I spent several days in February with my sister, Linda, during the state wrestling tournament. My nephew, Jesse, took the state title for the third year in a row in his weight and we were very proud. Linda threw a party for Jesse’s team and friends to celebrate and that’s where I came in. I’m her caterer. She’s bossy that way. Joking! One of the foods was a giant electric roaster of knoephla soup, Jesse’s favorite.
I was too lazy to copy the recipe so I took a picture. Very 2017 of me, eh?. Linda makes the soup regularly as she says they love dumplings in their soup. She originally made knoephla by rolling the dough and cutting the dumplings into squares, but found making them drop dumplings was just as good. Much easier, in fact. She doubles and triples the amount of dough for dumplings until the soup is drowned out. Dumplings rule!
The soup was a huge hit with the wrestling team. I’d saved myself a coffee cup full of soup to try later, and we left them to their feast of soup, dips, chips, pies, cakes and bars. My sister and I headed for a nearby Italian restaurant and binged on pasta and pizza. Job well done!
I was home several days later and still thinking about knoephla soup. I wanted more! I had all of the ingredients. Linda buys rotisserie chickens for the soup. I’d removed all of the chicken from the carcasses and threw the bones into a big pot filled with water. I simmered it for a couple of hours and made a small batch of bone broth. It was good added to the soup along with the cartons of chicken broth we’d bought. I never think broth from cartons is strong enough. Linda’s recipe called for cubes of bouillon added to the soup as well to amp up the chicken flavor.
I had chicken breasts in my freezer I thawed and diced up. It would have to do since it was storming outside and I didn’t want to leave the house to find a whole chicken. I sautéed the chicken until it was lightly browned in places then added it to my crockpot.
I had diced the onion and celery ahead of time and sautéed it with a drizzle of oil just until it was translucent at Linda’s. I stored the veggies in the fridge until it was time to make soup. We were working on a tight schedule to make the soup between wrestling matches at the FargoDome, a few miles away. At home I diced up 3 ribs of celery and an onion and sautéed them until they were beginning to turn brown. I wanted a little more celery than the recipe called for.
I used cartons of chicken broth as well as the bouillon cubes for the broth in the crockpot. I didn’t use the cream of chicken soup, I don’t ever buy that. I had enough chicken flavor without it. Adding cream to the soup later would make it creamy anyway.
I withheld some of the broth and brought it to a boil in a saucepan as Linda had done. I made the drop dumplings a few at a time and added them to my crockpot. I was going to simmer my knoephla soup for several hours on low.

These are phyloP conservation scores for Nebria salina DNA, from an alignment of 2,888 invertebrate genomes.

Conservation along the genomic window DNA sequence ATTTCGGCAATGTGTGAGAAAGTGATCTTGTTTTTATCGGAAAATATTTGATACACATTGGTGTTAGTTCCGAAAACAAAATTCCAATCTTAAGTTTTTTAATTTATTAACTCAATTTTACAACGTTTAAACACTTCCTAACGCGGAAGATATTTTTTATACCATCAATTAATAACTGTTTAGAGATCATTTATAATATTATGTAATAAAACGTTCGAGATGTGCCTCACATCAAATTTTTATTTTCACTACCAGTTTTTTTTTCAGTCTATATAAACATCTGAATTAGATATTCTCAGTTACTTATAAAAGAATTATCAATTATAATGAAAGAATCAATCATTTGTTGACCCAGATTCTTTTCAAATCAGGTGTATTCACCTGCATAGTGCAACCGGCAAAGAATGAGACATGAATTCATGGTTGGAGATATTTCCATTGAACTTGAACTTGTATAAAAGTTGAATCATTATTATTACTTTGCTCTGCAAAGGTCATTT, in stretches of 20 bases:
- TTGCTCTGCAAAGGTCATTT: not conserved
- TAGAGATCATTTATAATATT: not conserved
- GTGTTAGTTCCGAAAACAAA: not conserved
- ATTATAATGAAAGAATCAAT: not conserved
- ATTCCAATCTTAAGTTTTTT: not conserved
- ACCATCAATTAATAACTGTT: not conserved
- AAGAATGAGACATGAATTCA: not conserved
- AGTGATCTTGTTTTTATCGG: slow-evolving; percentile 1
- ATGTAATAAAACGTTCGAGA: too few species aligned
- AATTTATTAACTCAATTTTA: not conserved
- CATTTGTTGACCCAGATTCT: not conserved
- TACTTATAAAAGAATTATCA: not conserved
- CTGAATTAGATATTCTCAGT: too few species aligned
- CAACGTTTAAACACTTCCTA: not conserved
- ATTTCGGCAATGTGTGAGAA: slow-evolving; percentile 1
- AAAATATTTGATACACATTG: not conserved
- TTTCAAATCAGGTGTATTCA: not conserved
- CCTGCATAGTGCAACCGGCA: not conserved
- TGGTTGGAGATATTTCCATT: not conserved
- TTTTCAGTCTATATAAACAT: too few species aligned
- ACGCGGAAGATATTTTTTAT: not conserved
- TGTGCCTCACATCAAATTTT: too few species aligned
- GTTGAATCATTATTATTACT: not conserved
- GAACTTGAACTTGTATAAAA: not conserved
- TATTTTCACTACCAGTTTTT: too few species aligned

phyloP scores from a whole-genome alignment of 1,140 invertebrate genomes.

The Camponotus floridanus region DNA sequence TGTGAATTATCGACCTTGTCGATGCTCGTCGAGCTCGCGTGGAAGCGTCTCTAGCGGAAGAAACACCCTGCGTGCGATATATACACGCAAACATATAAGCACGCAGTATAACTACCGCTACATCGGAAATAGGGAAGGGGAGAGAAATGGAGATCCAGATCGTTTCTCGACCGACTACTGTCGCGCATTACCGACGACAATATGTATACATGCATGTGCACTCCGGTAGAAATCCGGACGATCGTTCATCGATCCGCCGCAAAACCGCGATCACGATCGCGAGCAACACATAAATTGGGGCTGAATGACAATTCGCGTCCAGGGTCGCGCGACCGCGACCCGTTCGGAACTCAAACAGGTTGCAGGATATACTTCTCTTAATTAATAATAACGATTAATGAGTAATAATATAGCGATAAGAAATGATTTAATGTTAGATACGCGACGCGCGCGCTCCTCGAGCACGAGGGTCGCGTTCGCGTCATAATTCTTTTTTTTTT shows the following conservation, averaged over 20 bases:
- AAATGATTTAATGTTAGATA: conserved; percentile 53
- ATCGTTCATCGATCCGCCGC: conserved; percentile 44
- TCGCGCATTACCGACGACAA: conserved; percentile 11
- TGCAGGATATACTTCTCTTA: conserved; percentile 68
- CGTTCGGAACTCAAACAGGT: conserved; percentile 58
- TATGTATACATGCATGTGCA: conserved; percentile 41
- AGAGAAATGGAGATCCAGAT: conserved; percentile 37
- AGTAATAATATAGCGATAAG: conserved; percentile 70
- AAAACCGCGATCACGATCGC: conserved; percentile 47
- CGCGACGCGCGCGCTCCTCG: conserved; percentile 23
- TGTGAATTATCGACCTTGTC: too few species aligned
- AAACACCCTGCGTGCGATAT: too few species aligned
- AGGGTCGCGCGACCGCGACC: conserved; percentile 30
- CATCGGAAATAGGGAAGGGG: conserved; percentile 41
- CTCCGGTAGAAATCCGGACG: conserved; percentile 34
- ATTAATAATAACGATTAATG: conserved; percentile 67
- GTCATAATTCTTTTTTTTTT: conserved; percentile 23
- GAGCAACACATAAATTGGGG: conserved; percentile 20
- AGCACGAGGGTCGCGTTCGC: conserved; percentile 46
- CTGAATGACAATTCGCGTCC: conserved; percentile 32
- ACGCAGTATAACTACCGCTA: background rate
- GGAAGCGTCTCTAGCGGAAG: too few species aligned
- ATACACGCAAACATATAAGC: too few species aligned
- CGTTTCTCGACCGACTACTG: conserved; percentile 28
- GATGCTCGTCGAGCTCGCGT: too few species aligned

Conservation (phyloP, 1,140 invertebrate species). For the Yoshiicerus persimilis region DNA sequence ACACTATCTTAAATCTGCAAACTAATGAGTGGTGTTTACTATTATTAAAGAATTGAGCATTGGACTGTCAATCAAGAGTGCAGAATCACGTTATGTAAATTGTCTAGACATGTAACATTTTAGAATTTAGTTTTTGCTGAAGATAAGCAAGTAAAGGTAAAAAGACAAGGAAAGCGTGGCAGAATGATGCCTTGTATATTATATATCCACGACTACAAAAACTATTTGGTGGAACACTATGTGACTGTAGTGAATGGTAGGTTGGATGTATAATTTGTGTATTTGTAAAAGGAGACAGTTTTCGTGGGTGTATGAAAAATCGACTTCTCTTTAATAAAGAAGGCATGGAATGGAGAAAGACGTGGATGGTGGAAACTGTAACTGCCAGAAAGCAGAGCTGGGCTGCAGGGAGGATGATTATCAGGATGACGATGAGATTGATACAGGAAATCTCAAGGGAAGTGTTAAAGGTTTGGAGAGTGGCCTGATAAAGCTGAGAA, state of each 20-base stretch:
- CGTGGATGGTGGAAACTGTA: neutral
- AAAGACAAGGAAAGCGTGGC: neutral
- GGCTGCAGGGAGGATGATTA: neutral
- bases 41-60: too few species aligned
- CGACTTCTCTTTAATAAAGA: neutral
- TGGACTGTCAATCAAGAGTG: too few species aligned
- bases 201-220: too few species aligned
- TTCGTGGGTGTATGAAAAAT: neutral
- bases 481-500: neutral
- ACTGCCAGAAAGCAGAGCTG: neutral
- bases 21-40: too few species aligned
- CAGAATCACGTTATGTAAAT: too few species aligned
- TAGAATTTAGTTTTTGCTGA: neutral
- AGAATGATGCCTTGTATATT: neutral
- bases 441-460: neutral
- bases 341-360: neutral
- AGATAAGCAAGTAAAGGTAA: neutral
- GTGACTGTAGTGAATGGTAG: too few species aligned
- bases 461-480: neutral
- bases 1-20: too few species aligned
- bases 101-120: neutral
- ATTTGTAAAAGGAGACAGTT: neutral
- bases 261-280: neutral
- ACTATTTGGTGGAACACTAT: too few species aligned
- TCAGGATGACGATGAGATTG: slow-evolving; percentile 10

If I’d made the soup in a large kettle it would have been easy to drop the dumplings into the boiling soup. Since I wasn’t doing that, Linda’s improvising worked well for me, too.
I also copied Linda’s idea to use the broth to cook the potatoes before adding them to the crockpot. The crockpot wouldn’t be on high long enough to cook them through. This way worked great and I soon had my soup all ready. I let it simmer on low for 3 hours.
After 3 hours I added cream to the crockpot and taste tested my knoephla. I added salt and pepper until I was satisfied with the seasonings. I let it simmer another 30 minutes or so and soup was served.
My P.S. (Pleased by Soup/ hubby) had come home to the castle sniffing loudly. He was pretty happy to discover what was in the crockpot. We devoured large amounts of soup and dumplings for dinner, pleased with every bite. We even had plenty of leftovers for several more meals! Knoephla definitely is a hearty meal.
- 3 ribs of celery; diced
- 1 large onion; diced
- drizzle of oil
- 6 cups water
- 8 bouillon cubes
- 1 carton chicken broth (approx 8 cups)
- 1 can cream of chicken soup (optional)
- 5 potatoes; peeled and diced
- 1-2 cups of cream
- 2 cups flour
- 1 teaspoon salt
- 2 teaspoons baking powder
- 2 eggs; beaten
- 1/2 cup water + more if necessary
- Heat large nonstick skillet with a drizzle of oil and sauté the celery and onion until beginning to brown around the edges.
- Add to crockpot with 6 cups of water and bouillon cubes.
- Heat carton of chicken broth to boiling in a large saucepan.
- Place dumplings ingredients in a large bowl and stir well, adding more water if necessary to mix smoothly. Drop dumplings one tablespoon at a time into boiling broth and cook several for 2-3 minutes until they’re floating. Remove with a slotted spoon and add to crockpot. Continue until all dough is used.
- In remaining broth in saucepan add potatoes and cook until beginning to soften. You want them a little firm yet or they will fall apart. Add potatoes and broth to crockpot.
- Cook soup on low for 3 hours.
- Add cream and taste test for seasoning, adding salt and pepper as desired.
- Soup will thicken; you might want to add more chicken broth when heating leftovers for meals.